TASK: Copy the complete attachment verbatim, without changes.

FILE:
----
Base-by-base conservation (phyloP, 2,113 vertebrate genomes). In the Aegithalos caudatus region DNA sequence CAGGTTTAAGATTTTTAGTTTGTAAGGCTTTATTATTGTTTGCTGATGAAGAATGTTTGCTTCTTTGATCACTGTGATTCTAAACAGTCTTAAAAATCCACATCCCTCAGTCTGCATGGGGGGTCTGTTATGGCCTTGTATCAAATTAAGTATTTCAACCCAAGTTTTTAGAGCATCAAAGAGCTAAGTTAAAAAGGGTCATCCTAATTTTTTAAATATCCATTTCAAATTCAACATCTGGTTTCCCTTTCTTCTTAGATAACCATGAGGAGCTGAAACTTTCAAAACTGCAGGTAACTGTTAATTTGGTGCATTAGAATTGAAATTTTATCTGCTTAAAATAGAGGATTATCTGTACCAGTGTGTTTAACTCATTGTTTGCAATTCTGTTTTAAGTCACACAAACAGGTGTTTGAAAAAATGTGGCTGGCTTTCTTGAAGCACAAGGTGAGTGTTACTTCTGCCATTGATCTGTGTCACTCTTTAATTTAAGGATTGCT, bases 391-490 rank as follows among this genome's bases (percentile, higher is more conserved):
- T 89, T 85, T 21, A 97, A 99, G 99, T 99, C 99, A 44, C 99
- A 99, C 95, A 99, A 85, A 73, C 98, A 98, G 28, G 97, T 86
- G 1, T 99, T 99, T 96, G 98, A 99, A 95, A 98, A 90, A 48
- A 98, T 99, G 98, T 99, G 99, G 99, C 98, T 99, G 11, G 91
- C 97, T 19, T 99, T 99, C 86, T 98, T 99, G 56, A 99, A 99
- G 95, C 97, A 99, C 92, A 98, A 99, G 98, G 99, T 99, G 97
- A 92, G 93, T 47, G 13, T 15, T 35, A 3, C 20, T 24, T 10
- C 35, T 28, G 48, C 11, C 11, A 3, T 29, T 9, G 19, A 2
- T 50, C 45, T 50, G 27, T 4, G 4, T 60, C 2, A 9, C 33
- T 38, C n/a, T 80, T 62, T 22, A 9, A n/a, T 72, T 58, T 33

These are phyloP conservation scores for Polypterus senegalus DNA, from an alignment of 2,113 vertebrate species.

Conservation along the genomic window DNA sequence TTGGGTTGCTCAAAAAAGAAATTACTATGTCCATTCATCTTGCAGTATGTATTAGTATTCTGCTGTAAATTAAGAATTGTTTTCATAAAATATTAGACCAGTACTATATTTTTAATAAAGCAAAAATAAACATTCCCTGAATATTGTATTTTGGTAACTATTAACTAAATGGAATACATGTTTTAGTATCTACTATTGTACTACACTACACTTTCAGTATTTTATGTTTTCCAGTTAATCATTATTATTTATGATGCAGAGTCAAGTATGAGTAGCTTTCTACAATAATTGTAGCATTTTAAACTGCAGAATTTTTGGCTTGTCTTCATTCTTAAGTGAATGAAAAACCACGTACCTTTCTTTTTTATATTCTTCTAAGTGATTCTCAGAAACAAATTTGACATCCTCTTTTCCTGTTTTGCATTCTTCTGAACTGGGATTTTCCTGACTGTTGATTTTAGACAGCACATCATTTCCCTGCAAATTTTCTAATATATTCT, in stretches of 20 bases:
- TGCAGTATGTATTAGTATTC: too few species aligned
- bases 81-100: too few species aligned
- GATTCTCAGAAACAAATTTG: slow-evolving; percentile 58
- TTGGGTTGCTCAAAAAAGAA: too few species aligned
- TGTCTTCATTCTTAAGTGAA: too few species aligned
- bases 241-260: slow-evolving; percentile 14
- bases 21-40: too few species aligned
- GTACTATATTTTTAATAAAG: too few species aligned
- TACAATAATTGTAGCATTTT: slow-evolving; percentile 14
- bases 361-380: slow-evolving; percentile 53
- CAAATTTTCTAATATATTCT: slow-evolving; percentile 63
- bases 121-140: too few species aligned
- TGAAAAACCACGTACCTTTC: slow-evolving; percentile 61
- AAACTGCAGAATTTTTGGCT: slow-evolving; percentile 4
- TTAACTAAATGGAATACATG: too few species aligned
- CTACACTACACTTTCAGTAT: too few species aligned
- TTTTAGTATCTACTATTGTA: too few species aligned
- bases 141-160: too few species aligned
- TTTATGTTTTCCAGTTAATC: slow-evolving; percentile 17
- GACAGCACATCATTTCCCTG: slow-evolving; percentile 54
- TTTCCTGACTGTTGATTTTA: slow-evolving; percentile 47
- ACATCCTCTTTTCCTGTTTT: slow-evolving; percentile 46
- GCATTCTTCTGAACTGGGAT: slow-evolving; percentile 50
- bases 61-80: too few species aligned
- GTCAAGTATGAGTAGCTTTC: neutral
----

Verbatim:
Base-by-base conservation (phyloP, 2,113 vertebrate genomes). In the Aegithalos caudatus region DNA sequence CAGGTTTAAGATTTTTAGTTTGTAAGGCTTTATTATTGTTTGCTGATGAAGAATGTTTGCTTCTTTGATCACTGTGATTCTAAACAGTCTTAAAAATCCACATCCCTCAGTCTGCATGGGGGGTCTGTTATGGCCTTGTATCAAATTAAGTATTTCAACCCAAGTTTTTAGAGCATCAAAGAGCTAAGTTAAAAAGGGTCATCCTAATTTTTTAAATATCCATTTCAAATTCAACATCTGGTTTCCCTTTCTTCTTAGATAACCATGAGGAGCTGAAACTTTCAAAACTGCAGGTAACTGTTAATTTGGTGCATTAGAATTGAAATTTTATCTGCTTAAAATAGAGGATTATCTGTACCAGTGTGTTTAACTCATTGTTTGCAATTCTGTTTTAAGTCACACAAACAGGTGTTTGAAAAAATGTGGCTGGCTTTCTTGAAGCACAAGGTGAGTGTTACTTCTGCCATTGATCTGTGTCACTCTTTAATTTAAGGATTGCT, bases 391-490 rank as follows among this genome's bases (percentile, higher is more conserved):
- T 89, T 85, T 21, A 97, A 99, G 99, T 99, C 99, A 44, C 99
- A 99, C 95, A 99, A 85, A 73, C 98, A 98, G 28, G 97, T 86
- G 1, T 99, T 99, T 96, G 98, A 99, A 95, A 98, A 90, A 48
- A 98, T 99, G 98, T 99, G 99, G 99, C 98, T 99, G 11, G 91
- C 97, T 19, T 99, T 99, C 86, T 98, T 99, G 56, A 99, A 99
- G 95, C 97, A 99, C 92, A 98, A 99, G 98, G 99, T 99, G 97
- A 92, G 93, T 47, G 13, T 15, T 35, A 3, C 20, T 24, T 10
- C 35, T 28, G 48, C 11, C 11, A 3, T 29, T 9, G 19, A 2
- T 50, C 45, T 50, G 27, T 4, G 4, T 60, C 2, A 9, C 33
- T 38, C n/a, T 80, T 62, T 22, A 9, A n/a, T 72, T 58, T 33

These are phyloP conservation scores for Polypterus senegalus DNA, from an alignment of 2,113 vertebrate species.

Conservation along the genomic window DNA sequence TTGGGTTGCTCAAAAAAGAAATTACTATGTCCATTCATCTTGCAGTATGTATTAGTATTCTGCTGTAAATTAAGAATTGTTTTCATAAAATATTAGACCAGTACTATATTTTTAATAAAGCAAAAATAAACATTCCCTGAATATTGTATTTTGGTAACTATTAACTAAATGGAATACATGTTTTAGTATCTACTATTGTACTACACTACACTTTCAGTATTTTATGTTTTCCAGTTAATCATTATTATTTATGATGCAGAGTCAAGTATGAGTAGCTTTCTACAATAATTGTAGCATTTTAAACTGCAGAATTTTTGGCTTGTCTTCATTCTTAAGTGAATGAAAAACCACGTACCTTTCTTTTTTATATTCTTCTAAGTGATTCTCAGAAACAAATTTGACATCCTCTTTTCCTGTTTTGCATTCTTCTGAACTGGGATTTTCCTGACTGTTGATTTTAGACAGCACATCATTTCCCTGCAAATTTTCTAATATATTCT, in stretches of 20 bases:
- TGCAGTATGTATTAGTATTC: too few species aligned
- bases 81-100: too few species aligned
- GATTCTCAGAAACAAATTTG: slow-evolving; percentile 58
- TTGGGTTGCTCAAAAAAGAA: too few species aligned
- TGTCTTCATTCTTAAGTGAA: too few species aligned
- bases 241-260: slow-evolving; percentile 14
- bases 21-40: too few species aligned
- GTACTATATTTTTAATAAAG: too few species aligned
- TACAATAATTGTAGCATTTT: slow-evolving; percentile 14
- bases 361-380: slow-evolving; percentile 53
- CAAATTTTCTAATATATTCT: slow-evolving; percentile 63
- bases 121-140: too few species aligned
- TGAAAAACCACGTACCTTTC: slow-evolving; percentile 61
- AAACTGCAGAATTTTTGGCT: slow-evolving; percentile 4
- TTAACTAAATGGAATACATG: too few species aligned
- CTACACTACACTTTCAGTAT: too few species aligned
- TTTTAGTATCTACTATTGTA: too few species aligned
- bases 141-160: too few species aligned
- TTTATGTTTTCCAGTTAATC: slow-evolving; percentile 17
- GACAGCACATCATTTCCCTG: slow-evolving; percentile 54
- TTTCCTGACTGTTGATTTTA: slow-evolving; percentile 47
- ACATCCTCTTTTCCTGTTTT: slow-evolving; percentile 46
- GCATTCTTCTGAACTGGGAT: slow-evolving; percentile 50
- bases 61-80: too few species aligned
- GTCAAGTATGAGTAGCTTTC: neutral